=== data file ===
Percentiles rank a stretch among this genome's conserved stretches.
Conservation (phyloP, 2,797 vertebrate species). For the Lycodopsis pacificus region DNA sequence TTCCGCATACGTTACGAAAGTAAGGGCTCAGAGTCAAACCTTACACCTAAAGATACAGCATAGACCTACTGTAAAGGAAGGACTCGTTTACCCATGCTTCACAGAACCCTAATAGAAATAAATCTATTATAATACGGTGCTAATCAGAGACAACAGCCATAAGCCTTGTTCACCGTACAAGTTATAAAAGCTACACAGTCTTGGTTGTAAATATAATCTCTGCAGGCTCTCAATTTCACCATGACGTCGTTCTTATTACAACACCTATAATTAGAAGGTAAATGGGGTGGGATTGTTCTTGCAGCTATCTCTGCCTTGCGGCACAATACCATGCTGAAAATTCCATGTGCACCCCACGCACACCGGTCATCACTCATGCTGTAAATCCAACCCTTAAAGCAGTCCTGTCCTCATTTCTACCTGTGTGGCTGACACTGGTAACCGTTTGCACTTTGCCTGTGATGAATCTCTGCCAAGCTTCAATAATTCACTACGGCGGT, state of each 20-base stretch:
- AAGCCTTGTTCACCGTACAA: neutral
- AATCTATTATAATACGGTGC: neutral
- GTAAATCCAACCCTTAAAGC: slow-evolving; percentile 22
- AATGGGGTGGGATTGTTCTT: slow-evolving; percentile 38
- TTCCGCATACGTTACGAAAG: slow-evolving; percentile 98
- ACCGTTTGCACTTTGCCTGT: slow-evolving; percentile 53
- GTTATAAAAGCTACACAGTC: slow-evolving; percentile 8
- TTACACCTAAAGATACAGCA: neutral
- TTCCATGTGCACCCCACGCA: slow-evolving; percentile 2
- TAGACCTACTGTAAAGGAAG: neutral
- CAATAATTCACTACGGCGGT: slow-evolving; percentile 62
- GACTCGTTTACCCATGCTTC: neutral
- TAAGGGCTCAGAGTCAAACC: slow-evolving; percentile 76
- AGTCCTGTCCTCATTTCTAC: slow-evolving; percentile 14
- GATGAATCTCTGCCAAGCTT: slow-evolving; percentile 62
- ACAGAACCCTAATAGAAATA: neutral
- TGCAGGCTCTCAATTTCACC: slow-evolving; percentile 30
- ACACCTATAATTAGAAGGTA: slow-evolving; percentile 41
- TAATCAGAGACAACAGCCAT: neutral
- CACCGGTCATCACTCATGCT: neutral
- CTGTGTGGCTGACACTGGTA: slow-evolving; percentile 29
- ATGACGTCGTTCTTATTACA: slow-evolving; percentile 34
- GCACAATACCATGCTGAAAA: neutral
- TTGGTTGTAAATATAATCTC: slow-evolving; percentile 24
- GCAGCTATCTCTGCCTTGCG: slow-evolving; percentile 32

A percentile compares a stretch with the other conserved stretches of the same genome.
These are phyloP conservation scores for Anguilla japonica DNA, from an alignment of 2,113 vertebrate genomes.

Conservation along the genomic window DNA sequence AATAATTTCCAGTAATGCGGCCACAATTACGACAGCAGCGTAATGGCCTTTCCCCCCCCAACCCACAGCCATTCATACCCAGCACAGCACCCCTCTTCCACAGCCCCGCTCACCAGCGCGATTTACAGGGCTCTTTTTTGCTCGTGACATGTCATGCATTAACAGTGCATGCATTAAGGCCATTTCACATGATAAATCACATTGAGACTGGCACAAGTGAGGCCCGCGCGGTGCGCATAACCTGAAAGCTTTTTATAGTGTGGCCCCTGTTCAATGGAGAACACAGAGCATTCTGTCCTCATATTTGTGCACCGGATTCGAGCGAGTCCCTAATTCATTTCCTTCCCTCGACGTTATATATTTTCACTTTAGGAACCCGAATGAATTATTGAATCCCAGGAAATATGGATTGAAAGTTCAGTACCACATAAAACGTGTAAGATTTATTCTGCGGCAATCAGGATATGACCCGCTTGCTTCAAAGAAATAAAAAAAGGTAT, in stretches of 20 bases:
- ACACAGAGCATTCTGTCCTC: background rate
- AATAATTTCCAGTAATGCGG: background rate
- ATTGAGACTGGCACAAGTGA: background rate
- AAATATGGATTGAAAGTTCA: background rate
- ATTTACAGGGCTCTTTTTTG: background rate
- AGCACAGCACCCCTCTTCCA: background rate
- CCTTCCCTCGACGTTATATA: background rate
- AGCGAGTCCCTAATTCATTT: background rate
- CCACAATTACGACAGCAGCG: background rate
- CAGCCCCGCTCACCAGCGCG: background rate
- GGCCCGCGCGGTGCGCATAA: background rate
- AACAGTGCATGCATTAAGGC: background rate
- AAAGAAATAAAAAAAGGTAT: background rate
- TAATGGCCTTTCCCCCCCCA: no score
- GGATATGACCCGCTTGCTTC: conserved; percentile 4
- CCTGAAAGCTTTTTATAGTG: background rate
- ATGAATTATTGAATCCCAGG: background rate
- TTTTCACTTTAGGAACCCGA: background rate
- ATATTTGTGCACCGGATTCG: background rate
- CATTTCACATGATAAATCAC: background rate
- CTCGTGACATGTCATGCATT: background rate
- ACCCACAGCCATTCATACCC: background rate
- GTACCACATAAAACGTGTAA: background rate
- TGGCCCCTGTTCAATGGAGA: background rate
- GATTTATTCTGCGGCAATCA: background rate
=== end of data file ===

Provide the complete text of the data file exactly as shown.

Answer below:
Percentiles rank a stretch among this genome's conserved stretches.
Conservation (phyloP, 2,797 vertebrate species). For the Lycodopsis pacificus region DNA sequence TTCCGCATACGTTACGAAAGTAAGGGCTCAGAGTCAAACCTTACACCTAAAGATACAGCATAGACCTACTGTAAAGGAAGGACTCGTTTACCCATGCTTCACAGAACCCTAATAGAAATAAATCTATTATAATACGGTGCTAATCAGAGACAACAGCCATAAGCCTTGTTCACCGTACAAGTTATAAAAGCTACACAGTCTTGGTTGTAAATATAATCTCTGCAGGCTCTCAATTTCACCATGACGTCGTTCTTATTACAACACCTATAATTAGAAGGTAAATGGGGTGGGATTGTTCTTGCAGCTATCTCTGCCTTGCGGCACAATACCATGCTGAAAATTCCATGTGCACCCCACGCACACCGGTCATCACTCATGCTGTAAATCCAACCCTTAAAGCAGTCCTGTCCTCATTTCTACCTGTGTGGCTGACACTGGTAACCGTTTGCACTTTGCCTGTGATGAATCTCTGCCAAGCTTCAATAATTCACTACGGCGGT, state of each 20-base stretch:
- AAGCCTTGTTCACCGTACAA: neutral
- AATCTATTATAATACGGTGC: neutral
- GTAAATCCAACCCTTAAAGC: slow-evolving; percentile 22
- AATGGGGTGGGATTGTTCTT: slow-evolving; percentile 38
- TTCCGCATACGTTACGAAAG: slow-evolving; percentile 98
- ACCGTTTGCACTTTGCCTGT: slow-evolving; percentile 53
- GTTATAAAAGCTACACAGTC: slow-evolving; percentile 8
- TTACACCTAAAGATACAGCA: neutral
- TTCCATGTGCACCCCACGCA: slow-evolving; percentile 2
- TAGACCTACTGTAAAGGAAG: neutral
- CAATAATTCACTACGGCGGT: slow-evolving; percentile 62
- GACTCGTTTACCCATGCTTC: neutral
- TAAGGGCTCAGAGTCAAACC: slow-evolving; percentile 76
- AGTCCTGTCCTCATTTCTAC: slow-evolving; percentile 14
- GATGAATCTCTGCCAAGCTT: slow-evolving; percentile 62
- ACAGAACCCTAATAGAAATA: neutral
- TGCAGGCTCTCAATTTCACC: slow-evolving; percentile 30
- ACACCTATAATTAGAAGGTA: slow-evolving; percentile 41
- TAATCAGAGACAACAGCCAT: neutral
- CACCGGTCATCACTCATGCT: neutral
- CTGTGTGGCTGACACTGGTA: slow-evolving; percentile 29
- ATGACGTCGTTCTTATTACA: slow-evolving; percentile 34
- GCACAATACCATGCTGAAAA: neutral
- TTGGTTGTAAATATAATCTC: slow-evolving; percentile 24
- GCAGCTATCTCTGCCTTGCG: slow-evolving; percentile 32

A percentile compares a stretch with the other conserved stretches of the same genome.
These are phyloP conservation scores for Anguilla japonica DNA, from an alignment of 2,113 vertebrate genomes.

Conservation along the genomic window DNA sequence AATAATTTCCAGTAATGCGGCCACAATTACGACAGCAGCGTAATGGCCTTTCCCCCCCCAACCCACAGCCATTCATACCCAGCACAGCACCCCTCTTCCACAGCCCCGCTCACCAGCGCGATTTACAGGGCTCTTTTTTGCTCGTGACATGTCATGCATTAACAGTGCATGCATTAAGGCCATTTCACATGATAAATCACATTGAGACTGGCACAAGTGAGGCCCGCGCGGTGCGCATAACCTGAAAGCTTTTTATAGTGTGGCCCCTGTTCAATGGAGAACACAGAGCATTCTGTCCTCATATTTGTGCACCGGATTCGAGCGAGTCCCTAATTCATTTCCTTCCCTCGACGTTATATATTTTCACTTTAGGAACCCGAATGAATTATTGAATCCCAGGAAATATGGATTGAAAGTTCAGTACCACATAAAACGTGTAAGATTTATTCTGCGGCAATCAGGATATGACCCGCTTGCTTCAAAGAAATAAAAAAAGGTAT, in stretches of 20 bases:
- ACACAGAGCATTCTGTCCTC: background rate
- AATAATTTCCAGTAATGCGG: background rate
- ATTGAGACTGGCACAAGTGA: background rate
- AAATATGGATTGAAAGTTCA: background rate
- ATTTACAGGGCTCTTTTTTG: background rate
- AGCACAGCACCCCTCTTCCA: background rate
- CCTTCCCTCGACGTTATATA: background rate
- AGCGAGTCCCTAATTCATTT: background rate
- CCACAATTACGACAGCAGCG: background rate
- CAGCCCCGCTCACCAGCGCG: background rate
- GGCCCGCGCGGTGCGCATAA: background rate
- AACAGTGCATGCATTAAGGC: background rate
- AAAGAAATAAAAAAAGGTAT: background rate
- TAATGGCCTTTCCCCCCCCA: no score
- GGATATGACCCGCTTGCTTC: conserved; percentile 4
- CCTGAAAGCTTTTTATAGTG: background rate
- ATGAATTATTGAATCCCAGG: background rate
- TTTTCACTTTAGGAACCCGA: background rate
- ATATTTGTGCACCGGATTCG: background rate
- CATTTCACATGATAAATCAC: background rate
- CTCGTGACATGTCATGCATT: background rate
- ACCCACAGCCATTCATACCC: background rate
- GTACCACATAAAACGTGTAA: background rate
- TGGCCCCTGTTCAATGGAGA: background rate
- GATTTATTCTGCGGCAATCA: background rate